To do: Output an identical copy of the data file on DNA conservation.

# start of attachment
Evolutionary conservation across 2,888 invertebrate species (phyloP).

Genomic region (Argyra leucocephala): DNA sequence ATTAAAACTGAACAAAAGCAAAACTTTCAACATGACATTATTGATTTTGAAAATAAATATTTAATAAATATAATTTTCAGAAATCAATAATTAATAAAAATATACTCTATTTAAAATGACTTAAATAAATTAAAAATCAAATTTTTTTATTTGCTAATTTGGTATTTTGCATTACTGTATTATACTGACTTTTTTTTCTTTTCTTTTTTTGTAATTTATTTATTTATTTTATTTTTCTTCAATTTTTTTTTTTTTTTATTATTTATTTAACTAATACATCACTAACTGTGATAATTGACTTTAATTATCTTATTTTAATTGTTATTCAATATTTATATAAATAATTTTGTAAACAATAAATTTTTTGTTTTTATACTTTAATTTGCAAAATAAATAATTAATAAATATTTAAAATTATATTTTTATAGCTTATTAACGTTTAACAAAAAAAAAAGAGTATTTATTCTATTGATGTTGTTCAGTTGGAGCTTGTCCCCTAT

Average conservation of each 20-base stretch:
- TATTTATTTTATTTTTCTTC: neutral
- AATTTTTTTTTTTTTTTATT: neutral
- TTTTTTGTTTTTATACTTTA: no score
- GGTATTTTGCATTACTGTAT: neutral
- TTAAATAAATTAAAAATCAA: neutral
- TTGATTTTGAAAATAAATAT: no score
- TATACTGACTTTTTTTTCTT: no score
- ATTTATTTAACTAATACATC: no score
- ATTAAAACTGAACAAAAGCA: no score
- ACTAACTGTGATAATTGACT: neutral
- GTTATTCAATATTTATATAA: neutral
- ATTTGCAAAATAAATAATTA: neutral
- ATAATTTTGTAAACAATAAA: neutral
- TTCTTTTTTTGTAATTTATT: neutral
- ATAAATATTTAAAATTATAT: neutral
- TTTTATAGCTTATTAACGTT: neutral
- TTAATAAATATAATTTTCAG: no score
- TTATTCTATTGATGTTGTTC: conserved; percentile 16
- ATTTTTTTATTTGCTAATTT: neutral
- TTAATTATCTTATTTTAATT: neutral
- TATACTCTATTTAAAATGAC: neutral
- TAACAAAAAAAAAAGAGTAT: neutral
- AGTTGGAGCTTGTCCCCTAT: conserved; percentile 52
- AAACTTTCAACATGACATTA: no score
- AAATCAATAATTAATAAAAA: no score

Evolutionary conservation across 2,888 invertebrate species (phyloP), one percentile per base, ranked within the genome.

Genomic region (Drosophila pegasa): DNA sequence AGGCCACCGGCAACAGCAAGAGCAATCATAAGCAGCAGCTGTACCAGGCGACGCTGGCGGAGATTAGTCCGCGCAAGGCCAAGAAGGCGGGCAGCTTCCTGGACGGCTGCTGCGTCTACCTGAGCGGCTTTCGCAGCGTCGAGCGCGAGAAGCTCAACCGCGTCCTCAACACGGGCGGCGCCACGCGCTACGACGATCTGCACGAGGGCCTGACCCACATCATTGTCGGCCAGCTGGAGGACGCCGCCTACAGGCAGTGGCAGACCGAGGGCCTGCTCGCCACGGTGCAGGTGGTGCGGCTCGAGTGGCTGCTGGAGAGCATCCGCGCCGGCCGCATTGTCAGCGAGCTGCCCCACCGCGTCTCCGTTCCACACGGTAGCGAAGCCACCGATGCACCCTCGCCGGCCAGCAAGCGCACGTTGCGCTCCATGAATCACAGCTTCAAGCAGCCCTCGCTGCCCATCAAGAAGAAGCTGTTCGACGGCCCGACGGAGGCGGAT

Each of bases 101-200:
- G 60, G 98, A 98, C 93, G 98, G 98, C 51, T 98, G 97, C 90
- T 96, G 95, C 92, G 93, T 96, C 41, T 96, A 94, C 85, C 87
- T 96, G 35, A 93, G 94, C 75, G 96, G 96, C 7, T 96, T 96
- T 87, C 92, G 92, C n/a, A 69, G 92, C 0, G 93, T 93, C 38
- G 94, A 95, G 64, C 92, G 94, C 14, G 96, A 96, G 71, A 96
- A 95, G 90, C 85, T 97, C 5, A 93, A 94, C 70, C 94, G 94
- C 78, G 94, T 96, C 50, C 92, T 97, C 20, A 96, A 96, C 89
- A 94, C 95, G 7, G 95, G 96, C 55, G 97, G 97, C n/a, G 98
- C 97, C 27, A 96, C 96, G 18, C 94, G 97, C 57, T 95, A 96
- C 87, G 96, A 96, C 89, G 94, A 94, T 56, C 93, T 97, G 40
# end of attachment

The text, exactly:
Evolutionary conservation across 2,888 invertebrate species (phyloP).

Genomic region (Argyra leucocephala): DNA sequence ATTAAAACTGAACAAAAGCAAAACTTTCAACATGACATTATTGATTTTGAAAATAAATATTTAATAAATATAATTTTCAGAAATCAATAATTAATAAAAATATACTCTATTTAAAATGACTTAAATAAATTAAAAATCAAATTTTTTTATTTGCTAATTTGGTATTTTGCATTACTGTATTATACTGACTTTTTTTTCTTTTCTTTTTTTGTAATTTATTTATTTATTTTATTTTTCTTCAATTTTTTTTTTTTTTTATTATTTATTTAACTAATACATCACTAACTGTGATAATTGACTTTAATTATCTTATTTTAATTGTTATTCAATATTTATATAAATAATTTTGTAAACAATAAATTTTTTGTTTTTATACTTTAATTTGCAAAATAAATAATTAATAAATATTTAAAATTATATTTTTATAGCTTATTAACGTTTAACAAAAAAAAAAGAGTATTTATTCTATTGATGTTGTTCAGTTGGAGCTTGTCCCCTAT

Average conservation of each 20-base stretch:
- TATTTATTTTATTTTTCTTC: neutral
- AATTTTTTTTTTTTTTTATT: neutral
- TTTTTTGTTTTTATACTTTA: no score
- GGTATTTTGCATTACTGTAT: neutral
- TTAAATAAATTAAAAATCAA: neutral
- TTGATTTTGAAAATAAATAT: no score
- TATACTGACTTTTTTTTCTT: no score
- ATTTATTTAACTAATACATC: no score
- ATTAAAACTGAACAAAAGCA: no score
- ACTAACTGTGATAATTGACT: neutral
- GTTATTCAATATTTATATAA: neutral
- ATTTGCAAAATAAATAATTA: neutral
- ATAATTTTGTAAACAATAAA: neutral
- TTCTTTTTTTGTAATTTATT: neutral
- ATAAATATTTAAAATTATAT: neutral
- TTTTATAGCTTATTAACGTT: neutral
- TTAATAAATATAATTTTCAG: no score
- TTATTCTATTGATGTTGTTC: conserved; percentile 16
- ATTTTTTTATTTGCTAATTT: neutral
- TTAATTATCTTATTTTAATT: neutral
- TATACTCTATTTAAAATGAC: neutral
- TAACAAAAAAAAAAGAGTAT: neutral
- AGTTGGAGCTTGTCCCCTAT: conserved; percentile 52
- AAACTTTCAACATGACATTA: no score
- AAATCAATAATTAATAAAAA: no score

Evolutionary conservation across 2,888 invertebrate species (phyloP), one percentile per base, ranked within the genome.

Genomic region (Drosophila pegasa): DNA sequence AGGCCACCGGCAACAGCAAGAGCAATCATAAGCAGCAGCTGTACCAGGCGACGCTGGCGGAGATTAGTCCGCGCAAGGCCAAGAAGGCGGGCAGCTTCCTGGACGGCTGCTGCGTCTACCTGAGCGGCTTTCGCAGCGTCGAGCGCGAGAAGCTCAACCGCGTCCTCAACACGGGCGGCGCCACGCGCTACGACGATCTGCACGAGGGCCTGACCCACATCATTGTCGGCCAGCTGGAGGACGCCGCCTACAGGCAGTGGCAGACCGAGGGCCTGCTCGCCACGGTGCAGGTGGTGCGGCTCGAGTGGCTGCTGGAGAGCATCCGCGCCGGCCGCATTGTCAGCGAGCTGCCCCACCGCGTCTCCGTTCCACACGGTAGCGAAGCCACCGATGCACCCTCGCCGGCCAGCAAGCGCACGTTGCGCTCCATGAATCACAGCTTCAAGCAGCCCTCGCTGCCCATCAAGAAGAAGCTGTTCGACGGCCCGACGGAGGCGGAT

Each of bases 101-200:
- G 60, G 98, A 98, C 93, G 98, G 98, C 51, T 98, G 97, C 90
- T 96, G 95, C 92, G 93, T 96, C 41, T 96, A 94, C 85, C 87
- T 96, G 35, A 93, G 94, C 75, G 96, G 96, C 7, T 96, T 96
- T 87, C 92, G 92, C n/a, A 69, G 92, C 0, G 93, T 93, C 38
- G 94, A 95, G 64, C 92, G 94, C 14, G 96, A 96, G 71, A 96
- A 95, G 90, C 85, T 97, C 5, A 93, A 94, C 70, C 94, G 94
- C 78, G 94, T 96, C 50, C 92, T 97, C 20, A 96, A 96, C 89
- A 94, C 95, G 7, G 95, G 96, C 55, G 97, G 97, C n/a, G 98
- C 97, C 27, A 96, C 96, G 18, C 94, G 97, C 57, T 95, A 96
- C 87, G 96, A 96, C 89, G 94, A 94, T 56, C 93, T 97, G 40